Five must-read books for getting started in genealogy
5-6 minute read
By Liam Boyle
Knowing where to start when it comes to offline research may seem hard, but with these five books on your bookshelf, there isn’t much about genealogy you won’t know.
In the modern age of Google and Wikipedia, taking a book off the shelf to find the answer to your burning genealogy questions may seem a thing of the past. However, whilst online resources are great, sometimes a good book is all you need.
Findmypast expert Liam Boyle has been a member of our knowledgeable Customer Support team for 4 years. In Liam's day-to-day, he helps family historians, from amateurs to experts, understand historic documents, find the necessary records and grapple with a wide variety of genealogy challenges.
Liam has picked out his top five books for anyone delving into family history, whether it's for the first time or the 100th time.
1. More, What Did They Mean By That? - Paul Drake
Family history records are full of fun, intriguing notes and annotations; you’ll have seen them on parish records (sometimes even in Latin!), military records, census returns and many more. With these records being hundreds of years old, there isn’t always a note to say what they actually mean but they can hold vital clues about your ancestors.
This is where More, What Did They Mean By That? by Paul Drake comes in. This book is as close to a genealogy dictionary as you will find, with pages full of acronyms and their meanings, Latin to English translations, modern day definitions and everything else you’ll need to decode that 17th century baptism record.
It’s easy to find what you’re looking for and the information is digestible for even the newest of genealogists to understand.
2. Birth, Marriage & Death Records: A Guide For Family Historians - David Annal and Audrey Collins
There are different rules for different religious denominations, counties and countries. Knowing your non-conformist parish register from a Church of England register can make all the difference when searching for your ancestors.
David Annal and Audrey Collins’ Birth, Marriage & Death Records: A Guide For Family Historians not only comprehensively offers this information, but also has some great historical context around these records which are online today.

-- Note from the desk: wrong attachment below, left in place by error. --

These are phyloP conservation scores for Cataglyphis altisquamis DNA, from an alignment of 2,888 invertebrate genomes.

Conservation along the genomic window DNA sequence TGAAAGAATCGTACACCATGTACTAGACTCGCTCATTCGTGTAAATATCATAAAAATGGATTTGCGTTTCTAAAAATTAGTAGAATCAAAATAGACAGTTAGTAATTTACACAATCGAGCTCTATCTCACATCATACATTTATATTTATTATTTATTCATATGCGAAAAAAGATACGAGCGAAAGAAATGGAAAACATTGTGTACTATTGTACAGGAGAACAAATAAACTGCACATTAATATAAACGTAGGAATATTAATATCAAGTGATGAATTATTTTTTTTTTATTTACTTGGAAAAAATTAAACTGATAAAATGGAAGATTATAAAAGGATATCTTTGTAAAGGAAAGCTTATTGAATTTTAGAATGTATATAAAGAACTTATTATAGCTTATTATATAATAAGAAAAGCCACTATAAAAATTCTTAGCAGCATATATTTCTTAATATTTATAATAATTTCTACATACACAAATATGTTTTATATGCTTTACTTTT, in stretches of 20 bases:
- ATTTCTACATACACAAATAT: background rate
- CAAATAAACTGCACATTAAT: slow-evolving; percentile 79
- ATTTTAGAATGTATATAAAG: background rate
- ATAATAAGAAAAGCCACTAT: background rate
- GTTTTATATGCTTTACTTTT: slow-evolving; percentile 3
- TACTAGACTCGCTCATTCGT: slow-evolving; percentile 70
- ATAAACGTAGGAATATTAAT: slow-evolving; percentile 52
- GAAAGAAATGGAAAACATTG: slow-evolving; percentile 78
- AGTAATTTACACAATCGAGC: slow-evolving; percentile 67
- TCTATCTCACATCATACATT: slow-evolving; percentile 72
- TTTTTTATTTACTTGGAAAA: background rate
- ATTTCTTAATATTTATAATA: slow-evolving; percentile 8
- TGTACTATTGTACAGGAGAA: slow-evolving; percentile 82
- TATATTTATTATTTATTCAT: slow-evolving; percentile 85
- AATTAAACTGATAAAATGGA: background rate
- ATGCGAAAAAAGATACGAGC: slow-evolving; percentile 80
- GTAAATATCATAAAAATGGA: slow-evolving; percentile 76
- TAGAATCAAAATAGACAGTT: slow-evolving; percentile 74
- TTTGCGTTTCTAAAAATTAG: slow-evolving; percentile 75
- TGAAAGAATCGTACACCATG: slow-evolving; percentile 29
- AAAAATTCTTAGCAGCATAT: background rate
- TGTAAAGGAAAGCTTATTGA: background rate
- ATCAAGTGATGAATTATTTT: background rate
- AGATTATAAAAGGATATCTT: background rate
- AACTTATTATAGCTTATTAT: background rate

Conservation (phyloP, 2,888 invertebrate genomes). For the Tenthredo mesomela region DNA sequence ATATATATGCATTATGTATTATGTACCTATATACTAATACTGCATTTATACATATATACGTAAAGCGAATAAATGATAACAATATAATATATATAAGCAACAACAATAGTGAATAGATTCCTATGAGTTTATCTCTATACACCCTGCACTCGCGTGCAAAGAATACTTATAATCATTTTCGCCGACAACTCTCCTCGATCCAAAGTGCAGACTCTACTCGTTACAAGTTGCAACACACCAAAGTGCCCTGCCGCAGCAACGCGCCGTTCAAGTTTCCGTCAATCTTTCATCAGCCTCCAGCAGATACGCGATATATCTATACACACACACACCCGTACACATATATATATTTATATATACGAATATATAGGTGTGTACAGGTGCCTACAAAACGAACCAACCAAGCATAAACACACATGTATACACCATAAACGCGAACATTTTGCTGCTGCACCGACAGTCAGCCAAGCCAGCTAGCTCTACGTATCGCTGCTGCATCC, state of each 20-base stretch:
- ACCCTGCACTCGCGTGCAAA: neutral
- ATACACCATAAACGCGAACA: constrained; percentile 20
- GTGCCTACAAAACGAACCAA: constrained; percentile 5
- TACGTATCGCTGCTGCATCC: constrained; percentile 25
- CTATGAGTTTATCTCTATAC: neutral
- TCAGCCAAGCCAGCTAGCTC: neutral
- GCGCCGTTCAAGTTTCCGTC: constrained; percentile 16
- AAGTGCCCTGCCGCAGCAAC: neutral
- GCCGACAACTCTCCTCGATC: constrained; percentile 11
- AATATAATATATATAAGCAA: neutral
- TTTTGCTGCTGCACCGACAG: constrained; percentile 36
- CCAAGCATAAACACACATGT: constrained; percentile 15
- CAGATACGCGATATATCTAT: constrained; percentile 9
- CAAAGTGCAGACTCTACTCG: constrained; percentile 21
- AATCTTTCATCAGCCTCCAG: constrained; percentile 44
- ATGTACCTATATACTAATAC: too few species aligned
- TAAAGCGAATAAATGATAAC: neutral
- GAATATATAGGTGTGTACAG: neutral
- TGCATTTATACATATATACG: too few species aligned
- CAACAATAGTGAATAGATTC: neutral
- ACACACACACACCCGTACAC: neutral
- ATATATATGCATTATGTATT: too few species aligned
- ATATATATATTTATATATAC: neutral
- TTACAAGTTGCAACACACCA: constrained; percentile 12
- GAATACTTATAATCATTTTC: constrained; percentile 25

3. The Phillimore Atlas & Index of Parish Registers - Cecil R. Humphery-Smith
If different religious denominations weren’t enough to get your head around, wait until you come across parish boundaries. These changed over time so even if you've been local your whole life, you may be thrown by where a baptism took place.
However, with colour coded maps and a list of dates, The Phillimore Atlas & Index of Parish Registers can explain why that baptism record has a different parish to the earlier ones you’ve found, as well as teaching you a little bit more about the area your ancestors were from.
4. Tracing Your Irish Ancestors - John Grenham
We all know Irish genealogy can be a little bit trickier than other locales and whilst there are many great online resources to help with this, few are as comprehensive as Tracing Your Irish Ancestors by expert John Grenham.
It is helpfully broken down into different categories so it’s easy to find new record sets you may have missed, tips for searching those you have already looked at and so much more.
Especially handy are the sections on the Irish overseas as migration is a common theme when doing Irish research and something which can make it even more difficult.
So if like many others you are struggling to find ancestors from the Emerald Isle and beyond, this is the book for you.
5. Tracing Your Ancestors in the National Archives: The Website and Beyond - Amanda Bevan
Most countries will have their own version of The National Archives, but if you're living in the United Kingdom, you're bound to know that you'll find ours down in Kew, London. They are the source of many of the genealogy records we have online today. With so much in their amazing collection, there is something for everyone.
Whilst many of their records are accessible on Findmypast, there are so many more within the walls of the National Archives and it can be daunting to know where to start. That is where Tracing Your Ancestors in the National Archives: The Website and Beyond by senior archivist Amanda Bevan comes in.
If you're still looking to brush up on your genealogy knowledge, head to our Getting Started section of the blog - you'll find an abundance of articles on everything from starting your family tree to finding long lost family members.
Other articles recommended for you
From first cousins to second cousins once removed: your family relationships defined and explained
A complete guide to building your family tree
Build Your Family Tree
Preserving the story of your ancestry: our expert guide to writing your family history
Here's everything you should know about UK census records, from the 1921 Census to the present day